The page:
Briefly, in accordance with my invention, a urethane foam is first coated with a homopolymer or co-polymer resin either in powder or emulsion form. The side of the foam coated with the resin is then passed through a heating zone wherein a temperature is maintained in the zone sufficient to cause the same to flow into the interstices of the urethane foam. If the foam is to be used in an application where the same is to be contained between two fabrics supported or coated with a thermoplastic compound, both sides of the foam will be treated prior to forming the sandwich which is subsequently laminated, as for instance by high frequency welding techniques.

The sandwich is generally formed from the following materials: (1) a top element of a fabric supported or coated with a thermoplastic compound; (2) a layer of a resinated fabric; (3) the treated urethane foam; and (4) a bottom element of a fabric supported or coated with a thermoplastic compound. The sandwich is thereafter passed through the heat sealing process wherein at the sealing points, the materials are heated to a temperature at which at least a part of the thermoplastic materials readily flow and the urethane cell structure is broken down.

The resinated fabric which is placed between the treated foam and the top element includes the rayons, natural fibers, acetates, etc. and may be woven or non-woven. Such fabric is treated with a resin containing of from to about 50 percent of a thermoplastic material, such as polyvinyl chloride. I have found that non-woven fabric havinga weight of 3 ounces per square yard provided excellent results. The top element includes woven fabrics formed from cotton, jute, Wool and the like which have been supported with thermoplastic materials, such as polyvinyl chloride, and the like. The top element may also include unsupported vinyl sheets, woven vinyl fabrics, and supported woven vinyl fabrics. The top element may be formed in a manner to simulated natural materials, such as leather and the like. The bottom element may be formed of similar material, but need not contain the same quantities of thermoplastic material per unit area as the top element.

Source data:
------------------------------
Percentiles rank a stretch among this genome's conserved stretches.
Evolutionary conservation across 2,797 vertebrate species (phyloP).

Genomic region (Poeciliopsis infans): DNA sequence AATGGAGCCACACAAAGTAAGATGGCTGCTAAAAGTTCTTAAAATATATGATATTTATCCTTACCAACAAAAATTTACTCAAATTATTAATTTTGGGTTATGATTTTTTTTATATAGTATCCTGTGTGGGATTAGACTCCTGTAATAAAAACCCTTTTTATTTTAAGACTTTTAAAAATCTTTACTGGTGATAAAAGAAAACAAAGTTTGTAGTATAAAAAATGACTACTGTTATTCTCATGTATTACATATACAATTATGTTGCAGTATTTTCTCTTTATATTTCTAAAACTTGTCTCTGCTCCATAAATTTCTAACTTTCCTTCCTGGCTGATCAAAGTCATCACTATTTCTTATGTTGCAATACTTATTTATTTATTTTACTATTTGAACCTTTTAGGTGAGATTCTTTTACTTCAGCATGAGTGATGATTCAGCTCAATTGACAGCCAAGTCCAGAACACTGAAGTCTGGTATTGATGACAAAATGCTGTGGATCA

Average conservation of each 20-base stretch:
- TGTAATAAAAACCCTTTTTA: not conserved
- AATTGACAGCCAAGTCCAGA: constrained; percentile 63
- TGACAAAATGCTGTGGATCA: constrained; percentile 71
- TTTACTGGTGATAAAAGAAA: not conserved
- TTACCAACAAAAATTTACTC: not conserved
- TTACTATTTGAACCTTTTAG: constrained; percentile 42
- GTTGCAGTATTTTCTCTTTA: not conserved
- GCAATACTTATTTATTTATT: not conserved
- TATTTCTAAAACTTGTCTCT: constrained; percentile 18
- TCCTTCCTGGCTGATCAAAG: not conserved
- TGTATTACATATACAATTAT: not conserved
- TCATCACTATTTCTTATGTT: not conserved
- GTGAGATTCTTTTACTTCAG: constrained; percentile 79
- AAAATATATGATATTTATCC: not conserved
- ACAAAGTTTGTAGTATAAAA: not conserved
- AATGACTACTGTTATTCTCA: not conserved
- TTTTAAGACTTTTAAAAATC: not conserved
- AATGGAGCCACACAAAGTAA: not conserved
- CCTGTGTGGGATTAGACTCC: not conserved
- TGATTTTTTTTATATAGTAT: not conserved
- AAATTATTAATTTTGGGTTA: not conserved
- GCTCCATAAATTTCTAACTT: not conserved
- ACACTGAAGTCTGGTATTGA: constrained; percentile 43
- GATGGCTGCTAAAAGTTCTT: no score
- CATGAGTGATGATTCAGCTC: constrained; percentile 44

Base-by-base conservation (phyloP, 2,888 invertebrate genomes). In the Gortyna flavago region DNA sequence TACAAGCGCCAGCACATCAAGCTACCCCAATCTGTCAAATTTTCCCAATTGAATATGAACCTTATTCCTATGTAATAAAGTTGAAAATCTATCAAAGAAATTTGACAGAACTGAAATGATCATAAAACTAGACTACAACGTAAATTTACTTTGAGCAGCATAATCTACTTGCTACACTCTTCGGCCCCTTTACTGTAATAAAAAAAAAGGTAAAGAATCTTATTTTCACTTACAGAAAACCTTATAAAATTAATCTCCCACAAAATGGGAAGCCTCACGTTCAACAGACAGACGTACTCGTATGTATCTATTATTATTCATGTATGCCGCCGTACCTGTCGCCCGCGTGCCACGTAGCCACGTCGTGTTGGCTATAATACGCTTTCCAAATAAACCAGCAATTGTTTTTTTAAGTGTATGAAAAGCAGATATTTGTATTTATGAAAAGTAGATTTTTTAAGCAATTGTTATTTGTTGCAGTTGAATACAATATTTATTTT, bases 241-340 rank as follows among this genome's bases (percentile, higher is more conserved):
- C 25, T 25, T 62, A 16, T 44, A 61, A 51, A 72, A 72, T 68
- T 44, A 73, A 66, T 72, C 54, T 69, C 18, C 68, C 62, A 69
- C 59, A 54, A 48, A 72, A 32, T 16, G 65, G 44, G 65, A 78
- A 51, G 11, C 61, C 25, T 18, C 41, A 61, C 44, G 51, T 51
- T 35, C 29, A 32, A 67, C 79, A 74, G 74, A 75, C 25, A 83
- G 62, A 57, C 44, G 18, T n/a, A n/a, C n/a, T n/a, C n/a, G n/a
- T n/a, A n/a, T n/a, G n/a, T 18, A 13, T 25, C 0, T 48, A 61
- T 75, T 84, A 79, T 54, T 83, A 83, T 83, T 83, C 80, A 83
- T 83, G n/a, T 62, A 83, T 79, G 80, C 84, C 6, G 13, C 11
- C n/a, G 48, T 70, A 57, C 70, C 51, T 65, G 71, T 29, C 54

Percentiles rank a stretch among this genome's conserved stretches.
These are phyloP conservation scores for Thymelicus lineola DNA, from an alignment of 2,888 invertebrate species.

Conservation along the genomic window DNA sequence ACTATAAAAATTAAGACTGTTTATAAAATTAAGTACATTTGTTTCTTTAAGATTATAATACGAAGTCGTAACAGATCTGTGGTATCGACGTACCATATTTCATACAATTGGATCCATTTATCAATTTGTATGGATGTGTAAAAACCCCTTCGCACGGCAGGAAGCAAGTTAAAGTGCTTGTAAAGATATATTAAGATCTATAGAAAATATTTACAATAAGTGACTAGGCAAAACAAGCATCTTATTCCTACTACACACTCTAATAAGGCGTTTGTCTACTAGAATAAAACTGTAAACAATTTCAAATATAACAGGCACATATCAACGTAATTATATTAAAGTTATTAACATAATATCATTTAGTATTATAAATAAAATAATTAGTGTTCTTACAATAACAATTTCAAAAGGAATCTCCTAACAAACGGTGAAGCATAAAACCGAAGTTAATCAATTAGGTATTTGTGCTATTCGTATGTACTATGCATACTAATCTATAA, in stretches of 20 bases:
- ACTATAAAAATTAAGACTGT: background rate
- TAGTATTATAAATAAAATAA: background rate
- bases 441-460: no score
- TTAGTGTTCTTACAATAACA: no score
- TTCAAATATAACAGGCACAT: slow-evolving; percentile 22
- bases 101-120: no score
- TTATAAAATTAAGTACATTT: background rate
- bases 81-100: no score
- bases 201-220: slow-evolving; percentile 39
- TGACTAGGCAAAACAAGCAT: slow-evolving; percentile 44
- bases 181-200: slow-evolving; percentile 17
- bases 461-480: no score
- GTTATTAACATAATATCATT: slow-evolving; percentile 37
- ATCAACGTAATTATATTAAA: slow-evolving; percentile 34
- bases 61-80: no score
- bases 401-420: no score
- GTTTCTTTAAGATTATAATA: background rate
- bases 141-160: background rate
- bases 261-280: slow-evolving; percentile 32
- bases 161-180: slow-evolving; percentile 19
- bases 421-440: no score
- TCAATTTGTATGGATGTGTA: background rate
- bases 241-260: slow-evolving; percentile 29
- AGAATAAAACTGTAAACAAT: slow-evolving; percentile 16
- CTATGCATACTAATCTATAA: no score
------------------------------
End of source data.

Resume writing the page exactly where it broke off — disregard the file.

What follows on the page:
The urethane foam is first coated with a resin containing thermoplastic compounds including homopolymers and copolymers, such as polyvinyl co-polymers and the like. It is generally contemplated that co-polymers are needed since the softening point of the resin must be lower than the softening point of the foam. It has been observed that resin having high softening points generally result in poorer heat sealing points. The resin may be either in the powder or emulsion form, whichever is desirable from the standpoint of application. One such resin is a vinyl chloride-vinyl acetate cop-olymer commercially available from the G. F. Goodrich Chemical Co. and sold under the name Geon 428 or from the Union Carbide Company and sold under the name Carbide VYHH.

The resin is spread on the foam to provide at least about 6.5 ounces of resin per square yard of foam. The foam is thereafter passed through a heating unit wherein a temperature is maintained sutficient to cause at least part of the resin to flow into the interstices of the foam. By such heat treatment, the loading surface of the foam is increased since the surface of the foam is now harder than prior to tratment. Also, if the foam is to be used in a sandwich where both surfaces thereof are to be in contact with a fabric, then both sides of the foam will be coated in accordance with my invention.